Wednesday, July 29, 2009

State Health Reform: The Significance of Utah Health Insurance Reforms

Here is an inovative interesting health reform system being implimented in Utah that works to help with the problems. This one is not set up to take control of every part of our lives like the federal programs.

by Edmund F. Haislmaier
WebMemo #2569
Utah is currently implementing consumer-centered health insurance reforms enacted in March of this year.[1] The reforms are designed to increase choice, portability, and availability of private health insurance coverage. They are the product of a continuing, multi-year health reform process in that state.

This first set of Utah health reforms includes three key elements:

Insurance market reforms to create a new "defined contribution" coverage option for businesses and their workers;
A board to design and manage a companion risk adjustment mechanism; and
A "virtual" health insurance exchange to coordinate the various administrative functions of a consumer-choice market.
Creating a "Defined Contribution" Option

The centerpiece of Utah's reforms is a new option for employment-based health insurance that will enable employers to offer health benefits to their workers on a "defined contribution" basis.

An employer electing this option will no longer need to manage a traditional "one-size-fits-all" group plan for its workers. Rather, each worker, during the annual open season, will be able to pick from a menu of health insurance plans, all of which will conform to federal standards (such as guaranteed issue to employees and limits on pre-existing condition exclusions) so as to qualify for favorable federal tax treatment as employer-sponsored health benefits.

Utah will make this defined contribution option available to small businesses (those with two to 50 employees) effective January 1, 2010. The legislation also specifies that starting in January of 2012, businesses of any size will be allowed to elect this option.

Employers will still have the option of offering health benefits on a traditional group policy basis--either purchased from a commercial insurer or self-insured by the employer. However, the new defined contribution option will be less costly and less burdensome for employers to offer, and will give workers more choice and control over their coverage.

Employers who elect the defined contribution option must agree to establish a qualified "cafeteria plan" or "health reimbursement arrangement" in accordance with federal tax law, allowing their workers to pay any employee share of the premiums on a pre-tax basis regardless of what the employer contributes or which plan the employee picks.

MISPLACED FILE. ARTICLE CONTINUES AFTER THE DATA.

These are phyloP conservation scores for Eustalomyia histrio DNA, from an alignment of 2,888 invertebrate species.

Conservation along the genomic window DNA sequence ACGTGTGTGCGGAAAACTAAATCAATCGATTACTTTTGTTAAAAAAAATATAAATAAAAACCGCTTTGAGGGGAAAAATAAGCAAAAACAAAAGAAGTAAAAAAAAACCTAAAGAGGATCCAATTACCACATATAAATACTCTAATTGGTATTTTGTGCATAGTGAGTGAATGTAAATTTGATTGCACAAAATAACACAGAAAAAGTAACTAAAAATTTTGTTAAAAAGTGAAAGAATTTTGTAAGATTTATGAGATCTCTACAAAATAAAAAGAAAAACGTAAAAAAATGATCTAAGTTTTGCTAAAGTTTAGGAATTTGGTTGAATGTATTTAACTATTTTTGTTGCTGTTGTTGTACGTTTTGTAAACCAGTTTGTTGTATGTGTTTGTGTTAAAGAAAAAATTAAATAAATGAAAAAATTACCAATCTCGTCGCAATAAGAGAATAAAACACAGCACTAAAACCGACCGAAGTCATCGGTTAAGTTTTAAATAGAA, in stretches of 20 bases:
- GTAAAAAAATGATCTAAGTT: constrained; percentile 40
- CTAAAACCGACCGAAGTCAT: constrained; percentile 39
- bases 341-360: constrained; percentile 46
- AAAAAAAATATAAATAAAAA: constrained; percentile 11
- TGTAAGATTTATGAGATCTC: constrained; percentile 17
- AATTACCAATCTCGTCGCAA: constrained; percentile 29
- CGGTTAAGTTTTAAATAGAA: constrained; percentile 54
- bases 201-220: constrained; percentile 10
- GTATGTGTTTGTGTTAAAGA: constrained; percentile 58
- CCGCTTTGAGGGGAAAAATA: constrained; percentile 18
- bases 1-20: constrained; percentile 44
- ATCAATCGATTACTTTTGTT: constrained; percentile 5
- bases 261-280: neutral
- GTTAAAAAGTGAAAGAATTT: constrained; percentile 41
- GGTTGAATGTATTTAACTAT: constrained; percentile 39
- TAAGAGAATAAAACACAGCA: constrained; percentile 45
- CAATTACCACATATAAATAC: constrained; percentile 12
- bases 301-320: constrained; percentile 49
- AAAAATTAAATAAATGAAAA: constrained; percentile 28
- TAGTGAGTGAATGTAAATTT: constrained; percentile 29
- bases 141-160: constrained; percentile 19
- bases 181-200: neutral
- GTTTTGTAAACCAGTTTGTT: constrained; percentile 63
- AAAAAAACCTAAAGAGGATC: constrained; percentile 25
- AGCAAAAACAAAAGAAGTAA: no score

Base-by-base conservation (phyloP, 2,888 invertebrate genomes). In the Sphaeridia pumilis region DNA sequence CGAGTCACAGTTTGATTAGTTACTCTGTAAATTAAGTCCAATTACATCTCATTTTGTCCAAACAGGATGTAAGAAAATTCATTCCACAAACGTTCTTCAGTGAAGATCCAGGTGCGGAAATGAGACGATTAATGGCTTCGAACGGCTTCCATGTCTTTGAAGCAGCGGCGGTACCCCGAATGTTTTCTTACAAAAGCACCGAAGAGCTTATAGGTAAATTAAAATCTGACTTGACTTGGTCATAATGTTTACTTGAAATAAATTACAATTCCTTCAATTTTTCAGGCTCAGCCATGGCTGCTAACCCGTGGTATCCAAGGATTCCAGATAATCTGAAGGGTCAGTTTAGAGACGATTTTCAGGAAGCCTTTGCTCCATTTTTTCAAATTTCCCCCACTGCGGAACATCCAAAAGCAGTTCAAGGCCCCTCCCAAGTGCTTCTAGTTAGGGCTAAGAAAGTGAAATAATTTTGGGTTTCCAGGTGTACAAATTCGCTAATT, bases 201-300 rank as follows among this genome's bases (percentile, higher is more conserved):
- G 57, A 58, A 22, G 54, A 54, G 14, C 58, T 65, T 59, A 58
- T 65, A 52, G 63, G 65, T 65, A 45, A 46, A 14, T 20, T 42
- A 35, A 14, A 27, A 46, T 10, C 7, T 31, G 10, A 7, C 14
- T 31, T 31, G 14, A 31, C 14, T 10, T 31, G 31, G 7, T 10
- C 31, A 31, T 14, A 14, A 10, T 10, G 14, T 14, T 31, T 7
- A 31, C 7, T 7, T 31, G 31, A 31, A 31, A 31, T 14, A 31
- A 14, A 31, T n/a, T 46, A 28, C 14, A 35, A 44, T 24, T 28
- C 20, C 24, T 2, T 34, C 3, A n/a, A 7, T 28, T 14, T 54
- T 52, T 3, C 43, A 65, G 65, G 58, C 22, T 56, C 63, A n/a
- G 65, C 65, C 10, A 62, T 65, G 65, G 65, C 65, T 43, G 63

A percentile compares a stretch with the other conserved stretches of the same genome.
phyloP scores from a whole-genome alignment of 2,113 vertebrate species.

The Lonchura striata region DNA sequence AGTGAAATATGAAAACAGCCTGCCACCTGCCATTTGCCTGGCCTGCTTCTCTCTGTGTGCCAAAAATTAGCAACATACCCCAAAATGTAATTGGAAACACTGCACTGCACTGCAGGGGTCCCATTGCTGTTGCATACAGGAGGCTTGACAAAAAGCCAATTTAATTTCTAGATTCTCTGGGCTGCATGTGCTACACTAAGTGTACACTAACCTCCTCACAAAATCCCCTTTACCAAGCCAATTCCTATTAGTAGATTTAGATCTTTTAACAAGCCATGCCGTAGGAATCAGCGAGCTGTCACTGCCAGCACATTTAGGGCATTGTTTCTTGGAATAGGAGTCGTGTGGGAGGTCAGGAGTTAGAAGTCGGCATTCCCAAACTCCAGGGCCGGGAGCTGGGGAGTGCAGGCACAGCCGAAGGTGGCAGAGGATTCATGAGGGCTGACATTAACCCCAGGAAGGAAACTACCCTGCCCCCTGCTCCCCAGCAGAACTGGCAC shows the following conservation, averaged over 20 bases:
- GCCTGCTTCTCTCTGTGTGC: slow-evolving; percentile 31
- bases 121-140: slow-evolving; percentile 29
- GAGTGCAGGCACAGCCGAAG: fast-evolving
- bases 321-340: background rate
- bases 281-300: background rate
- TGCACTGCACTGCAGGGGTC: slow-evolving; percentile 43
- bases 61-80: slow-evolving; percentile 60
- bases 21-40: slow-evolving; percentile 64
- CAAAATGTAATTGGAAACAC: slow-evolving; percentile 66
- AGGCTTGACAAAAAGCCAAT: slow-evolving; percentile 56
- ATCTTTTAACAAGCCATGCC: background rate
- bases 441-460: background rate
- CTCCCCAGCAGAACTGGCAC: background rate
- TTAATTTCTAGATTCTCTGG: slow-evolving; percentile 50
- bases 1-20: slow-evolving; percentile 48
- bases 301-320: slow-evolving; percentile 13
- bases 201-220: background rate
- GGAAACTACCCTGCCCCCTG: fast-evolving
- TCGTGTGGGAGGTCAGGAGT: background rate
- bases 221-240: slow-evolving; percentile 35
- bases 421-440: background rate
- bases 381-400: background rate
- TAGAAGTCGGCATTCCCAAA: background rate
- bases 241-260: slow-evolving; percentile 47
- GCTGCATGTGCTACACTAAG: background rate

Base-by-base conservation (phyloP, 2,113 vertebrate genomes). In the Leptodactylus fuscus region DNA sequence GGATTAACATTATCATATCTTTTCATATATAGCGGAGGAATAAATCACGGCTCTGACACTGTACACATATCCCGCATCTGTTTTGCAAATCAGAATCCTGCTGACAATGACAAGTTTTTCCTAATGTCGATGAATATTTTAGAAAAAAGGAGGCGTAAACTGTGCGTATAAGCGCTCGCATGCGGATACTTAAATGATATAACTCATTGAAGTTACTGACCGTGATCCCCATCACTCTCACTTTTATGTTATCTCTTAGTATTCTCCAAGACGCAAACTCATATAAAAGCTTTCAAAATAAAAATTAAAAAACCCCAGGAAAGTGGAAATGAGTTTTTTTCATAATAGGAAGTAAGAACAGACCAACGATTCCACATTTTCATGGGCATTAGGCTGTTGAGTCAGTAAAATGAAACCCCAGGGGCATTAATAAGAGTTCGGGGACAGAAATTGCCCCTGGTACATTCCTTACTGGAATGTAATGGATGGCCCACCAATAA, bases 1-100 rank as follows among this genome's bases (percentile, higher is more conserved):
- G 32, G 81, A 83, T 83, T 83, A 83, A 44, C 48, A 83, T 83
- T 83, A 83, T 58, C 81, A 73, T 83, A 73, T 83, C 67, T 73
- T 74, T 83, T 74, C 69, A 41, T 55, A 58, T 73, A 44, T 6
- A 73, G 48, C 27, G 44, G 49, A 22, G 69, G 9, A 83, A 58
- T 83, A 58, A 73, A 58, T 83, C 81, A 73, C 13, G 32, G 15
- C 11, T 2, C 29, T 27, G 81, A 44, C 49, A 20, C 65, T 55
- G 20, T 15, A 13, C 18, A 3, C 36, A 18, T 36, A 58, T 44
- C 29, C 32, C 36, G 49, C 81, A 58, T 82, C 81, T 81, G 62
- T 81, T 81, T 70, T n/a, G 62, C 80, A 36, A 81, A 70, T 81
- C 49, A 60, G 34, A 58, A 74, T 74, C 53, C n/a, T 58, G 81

Starting with Risk Adjustment

A second important element of the reforms is the creation of a "Utah Defined Contribution Risk Adjuster" with a board consisting of representatives of health insurers and private employers as well as the state's insurance department, the public employee health plan, and the Governor's Office of Consumer Health Services.

This board was created to determine the insurance rating (pricing) rules for the defined contribution market and to design a mechanism for adjusting (or pooling) risk across all insurers in the market. The objective is to enable consumers to easily compare the benefits and prices for various competing plans on the "front end" while on the "back end" adjusting payments to insurers so that the costs of expensive cases is spread among all insurers and all plans have incentives to compete in offering the best value to both healthier and sicker enrollees.[2]

The board is now finalizing its initial design for both elements. In general, the agreed design will work as follows:

Plan offerings will be partially risk-adjusted through pricing based on family status and age. There will be four family status categories: single adult, one adult plus one child, couple with no children, and family--which could be either a single adult with more than one dependent or a couple with one or more dependents. Age rating will be in five-year bands for adults between 20 and 64, with insurers permitted to vary premiums by no more than 4 to 1 between the lowest and highest priced age bands. The age of the employee will determine the applicable age band.

Thus, by simply entering his or her age and choosing one of the four family status categories, an employee will be able to compare competing plan benefits and applicable premiums. There will be no geographic adjustment to premiums as regional differences in health care costs were determined to not be a significant factor in Utah.

A common underwriting questionnaire will be completed by all employees signing up for coverage as part of a participating employer group in order to construct an insurance profile for the group. This is the same process as is currently used in rating traditional group coverage, and Utah law allows insurers to vary premiums by up to +/- 30 percent on a group basis. Thus, when an employee logs on and enters his or her employer's ID number, the software will automatically adjust the entire schedule of age and family premiums for the competing plans to reflect the rating factor assigned to the worker's employer group.